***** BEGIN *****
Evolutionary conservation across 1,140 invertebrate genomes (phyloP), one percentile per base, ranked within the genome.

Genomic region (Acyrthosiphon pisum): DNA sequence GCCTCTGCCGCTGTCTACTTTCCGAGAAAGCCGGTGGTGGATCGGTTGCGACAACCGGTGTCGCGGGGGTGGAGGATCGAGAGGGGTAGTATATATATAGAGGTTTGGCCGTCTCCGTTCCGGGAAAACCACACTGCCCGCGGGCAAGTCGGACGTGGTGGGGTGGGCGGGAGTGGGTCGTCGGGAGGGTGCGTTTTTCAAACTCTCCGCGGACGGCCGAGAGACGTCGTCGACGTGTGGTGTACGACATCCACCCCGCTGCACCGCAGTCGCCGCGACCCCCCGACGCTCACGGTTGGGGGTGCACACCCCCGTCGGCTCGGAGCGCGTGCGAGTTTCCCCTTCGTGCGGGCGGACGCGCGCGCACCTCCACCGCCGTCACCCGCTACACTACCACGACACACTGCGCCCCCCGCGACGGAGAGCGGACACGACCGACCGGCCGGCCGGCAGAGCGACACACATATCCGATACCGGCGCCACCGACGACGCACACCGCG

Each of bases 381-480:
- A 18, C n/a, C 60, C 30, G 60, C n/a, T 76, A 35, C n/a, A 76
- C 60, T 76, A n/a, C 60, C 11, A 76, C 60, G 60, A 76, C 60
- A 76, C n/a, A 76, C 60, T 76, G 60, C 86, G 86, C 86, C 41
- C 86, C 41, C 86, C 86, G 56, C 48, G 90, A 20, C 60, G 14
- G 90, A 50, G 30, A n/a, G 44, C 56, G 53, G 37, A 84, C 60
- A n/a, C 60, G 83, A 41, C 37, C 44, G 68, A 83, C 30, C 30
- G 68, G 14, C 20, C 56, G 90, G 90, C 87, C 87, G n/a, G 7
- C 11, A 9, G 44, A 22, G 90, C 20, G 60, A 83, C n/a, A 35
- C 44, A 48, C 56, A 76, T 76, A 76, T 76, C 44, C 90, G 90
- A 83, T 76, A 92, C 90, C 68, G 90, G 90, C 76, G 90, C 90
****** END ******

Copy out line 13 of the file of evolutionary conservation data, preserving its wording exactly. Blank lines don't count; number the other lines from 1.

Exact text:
- A 83, T 76, A 92, C 90, C 68, G 90, G 90, C 76, G 90, C 90